If you have you ever said:

“He only does what I ask when I have treats.”

“She does great in training class, but on a walk? Forget about it!”

“He knows what I want, he is just being stubborn?”

“I’ll never be able to get him to recall to me if he sees something else he wants.”

then this post is for you! 

For dog training classes to be useful, people and dogs need to be able to use their skills in the real world, however, transferring classroom skills to real life situations can be challenging.  Let’s look at a few factors that may contribute to this challenge, and some strategies to  address it so that you can get better results from your training when you need it.

Why does this happen?

  1. Dogs are geniuses, and they are especially skilled at reading a room. They see that treat pouch, smell those treats, note the way you are standing and the tone of your voice, recognize the space you are training in as one you have worked in before, etc.  They know when the training game is happening, and they are all in!  But when the training game is not happening, they may struggle to figure out exactly what you are asking of them.  
  2. Similarly, if the training cues are absent, but cues for other behaviors are present, your dog will likely respond to the strongest cues in the environment. For example, if for six months, every time you have opened the back door your dog has run to the fence to bark at the neighbor dog, that situation is full of cues telling your dog to run to the fence, and bark.  Walking to the door, opening the door, your dog’s feet hitting the patio, etc –  all of these things are signaling to your dog “run to the fence and bark!”. Patterns like this may be so well established that your dog doesn’t even think about what to do, it happens almost automatically. If you have been working on training a recall, a sit, or any other behavior that you would like to use in this situation, your dog is unlikely to respond when asked to do that. Your dog is not being stubborn, spiteful, or willful, they are simply responding to the strongest cues in the environment, and your training cues are not the strongest (in part) because they have not been generalized to a variety of environments.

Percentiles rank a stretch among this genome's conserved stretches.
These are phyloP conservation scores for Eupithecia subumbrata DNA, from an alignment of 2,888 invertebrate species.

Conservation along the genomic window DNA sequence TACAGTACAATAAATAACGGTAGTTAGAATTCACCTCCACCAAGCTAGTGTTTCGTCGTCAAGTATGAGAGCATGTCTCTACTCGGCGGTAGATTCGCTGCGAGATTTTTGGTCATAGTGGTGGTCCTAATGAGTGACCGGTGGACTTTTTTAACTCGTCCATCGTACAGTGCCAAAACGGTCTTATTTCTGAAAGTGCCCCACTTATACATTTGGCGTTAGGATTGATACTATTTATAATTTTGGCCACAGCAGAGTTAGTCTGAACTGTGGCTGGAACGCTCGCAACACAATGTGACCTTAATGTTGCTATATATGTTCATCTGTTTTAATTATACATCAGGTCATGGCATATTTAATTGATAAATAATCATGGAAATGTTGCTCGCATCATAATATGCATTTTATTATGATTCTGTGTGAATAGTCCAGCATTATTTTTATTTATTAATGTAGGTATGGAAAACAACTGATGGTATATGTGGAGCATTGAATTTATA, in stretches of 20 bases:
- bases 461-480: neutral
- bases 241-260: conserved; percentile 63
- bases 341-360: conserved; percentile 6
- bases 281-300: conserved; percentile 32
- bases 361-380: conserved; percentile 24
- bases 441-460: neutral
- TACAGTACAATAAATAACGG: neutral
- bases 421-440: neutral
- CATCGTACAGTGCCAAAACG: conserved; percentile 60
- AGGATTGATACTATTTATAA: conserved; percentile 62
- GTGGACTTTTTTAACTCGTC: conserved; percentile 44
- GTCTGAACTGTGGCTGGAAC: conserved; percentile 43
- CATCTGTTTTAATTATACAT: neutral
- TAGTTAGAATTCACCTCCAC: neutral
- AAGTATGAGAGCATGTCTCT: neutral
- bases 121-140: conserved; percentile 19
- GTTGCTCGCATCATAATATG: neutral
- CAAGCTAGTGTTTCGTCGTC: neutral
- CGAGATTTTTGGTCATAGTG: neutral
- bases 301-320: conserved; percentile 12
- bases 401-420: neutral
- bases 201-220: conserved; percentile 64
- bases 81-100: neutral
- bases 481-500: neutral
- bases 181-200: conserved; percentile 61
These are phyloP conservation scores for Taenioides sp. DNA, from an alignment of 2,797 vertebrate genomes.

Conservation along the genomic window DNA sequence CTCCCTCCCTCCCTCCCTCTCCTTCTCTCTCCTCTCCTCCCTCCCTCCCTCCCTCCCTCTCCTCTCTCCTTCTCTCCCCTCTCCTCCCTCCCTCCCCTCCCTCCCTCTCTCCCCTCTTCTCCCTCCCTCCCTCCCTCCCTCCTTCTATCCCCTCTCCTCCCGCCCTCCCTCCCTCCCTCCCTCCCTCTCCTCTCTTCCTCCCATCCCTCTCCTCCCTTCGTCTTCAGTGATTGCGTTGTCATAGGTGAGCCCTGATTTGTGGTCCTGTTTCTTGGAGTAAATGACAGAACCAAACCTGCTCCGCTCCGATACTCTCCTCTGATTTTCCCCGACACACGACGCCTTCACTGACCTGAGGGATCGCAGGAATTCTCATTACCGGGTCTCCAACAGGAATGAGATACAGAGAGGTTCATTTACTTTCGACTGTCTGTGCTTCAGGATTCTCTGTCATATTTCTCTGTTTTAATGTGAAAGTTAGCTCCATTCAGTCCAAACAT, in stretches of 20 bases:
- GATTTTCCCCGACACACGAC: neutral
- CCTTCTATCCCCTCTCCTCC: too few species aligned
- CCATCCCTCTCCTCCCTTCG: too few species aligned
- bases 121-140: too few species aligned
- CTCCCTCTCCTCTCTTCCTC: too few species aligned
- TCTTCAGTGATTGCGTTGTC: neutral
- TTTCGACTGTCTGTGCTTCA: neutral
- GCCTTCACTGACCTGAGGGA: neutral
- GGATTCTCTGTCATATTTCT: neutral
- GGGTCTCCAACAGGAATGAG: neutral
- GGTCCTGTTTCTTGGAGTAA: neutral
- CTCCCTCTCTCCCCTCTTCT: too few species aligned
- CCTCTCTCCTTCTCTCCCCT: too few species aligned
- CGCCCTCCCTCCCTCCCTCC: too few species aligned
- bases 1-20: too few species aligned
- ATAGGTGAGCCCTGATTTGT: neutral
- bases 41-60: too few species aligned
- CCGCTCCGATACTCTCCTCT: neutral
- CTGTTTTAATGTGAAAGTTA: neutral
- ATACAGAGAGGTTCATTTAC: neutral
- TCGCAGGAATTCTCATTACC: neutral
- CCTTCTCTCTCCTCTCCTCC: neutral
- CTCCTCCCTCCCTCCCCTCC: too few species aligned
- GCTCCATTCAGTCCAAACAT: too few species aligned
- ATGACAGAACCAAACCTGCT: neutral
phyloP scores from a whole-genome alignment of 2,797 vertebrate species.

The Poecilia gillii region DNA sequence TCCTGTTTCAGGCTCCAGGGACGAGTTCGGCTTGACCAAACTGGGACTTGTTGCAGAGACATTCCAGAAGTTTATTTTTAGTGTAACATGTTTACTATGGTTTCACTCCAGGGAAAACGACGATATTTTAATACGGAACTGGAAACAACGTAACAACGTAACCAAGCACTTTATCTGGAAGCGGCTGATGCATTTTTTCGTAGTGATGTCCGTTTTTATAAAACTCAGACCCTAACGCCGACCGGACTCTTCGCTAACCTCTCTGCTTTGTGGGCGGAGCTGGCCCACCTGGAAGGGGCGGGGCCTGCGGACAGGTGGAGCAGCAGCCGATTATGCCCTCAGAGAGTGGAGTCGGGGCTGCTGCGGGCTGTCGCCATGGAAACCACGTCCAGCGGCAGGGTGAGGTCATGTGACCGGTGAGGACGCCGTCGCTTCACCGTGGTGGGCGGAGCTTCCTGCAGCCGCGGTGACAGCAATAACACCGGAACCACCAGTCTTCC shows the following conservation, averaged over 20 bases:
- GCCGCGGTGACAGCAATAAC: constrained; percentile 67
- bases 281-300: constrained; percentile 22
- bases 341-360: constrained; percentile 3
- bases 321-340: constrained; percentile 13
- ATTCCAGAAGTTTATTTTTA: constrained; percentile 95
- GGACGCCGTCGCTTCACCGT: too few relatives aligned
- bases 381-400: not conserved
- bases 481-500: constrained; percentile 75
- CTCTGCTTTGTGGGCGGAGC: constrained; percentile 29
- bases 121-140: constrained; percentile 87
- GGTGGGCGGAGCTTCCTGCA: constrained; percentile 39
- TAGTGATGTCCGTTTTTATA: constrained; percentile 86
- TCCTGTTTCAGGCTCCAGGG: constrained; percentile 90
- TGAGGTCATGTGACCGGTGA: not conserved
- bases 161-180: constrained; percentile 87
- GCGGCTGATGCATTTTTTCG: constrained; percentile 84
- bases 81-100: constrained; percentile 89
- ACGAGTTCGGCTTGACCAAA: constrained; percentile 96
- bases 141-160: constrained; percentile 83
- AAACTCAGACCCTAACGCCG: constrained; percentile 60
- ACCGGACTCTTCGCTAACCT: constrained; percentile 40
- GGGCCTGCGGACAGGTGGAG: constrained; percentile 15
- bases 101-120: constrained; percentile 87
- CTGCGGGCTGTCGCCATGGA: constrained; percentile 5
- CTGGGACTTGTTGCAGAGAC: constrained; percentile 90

3. Your dog’s motivation to do something will likely impact their responses to your cues.  For example, if you always  reinforce loose leash walking with treats, and your dog sees someone they would like to greet, or something they would like to smell, they may want that thing more than they want treats so they might be more likely to pull to access the thing they want.

A Few Ways to Work on This

  1. Change the Picture  

    Once your dog has begun to learn the behavior you are trying to teach them, begin slightly varying the conditions of your training setup. If you have been working on teaching your dog to sit, and you often have your training sessions in the kitchen, once your dog is regularly sitting for you in the kitchen, practice in the living room.  If you always ask your dog to sit when you are standing directly in front of them, have a session where you start by asking them to sit when you are in front of them, then release them and then move slightly to the right or left of them and ask them to sit. Then you can practice asking them to sit when you are slightly to their other side. If you always practice asking your dog to sit when you have treats in your hand, try putting the treats on the counter and don’t move your hand to get one until your dog has sat.  Hide some treat stations around the house and occasionally, surprise your dog by saying “sit” when they are not expecting it, and then when they sit, let them know they did a good job and hop up and go to the treat station to get them a treat.  Similarly, carry treats on walks and occasionally, when your dog is not terribly distracted and maybe they are even looking at you, say “sit” and give them a super high value treat for sitting.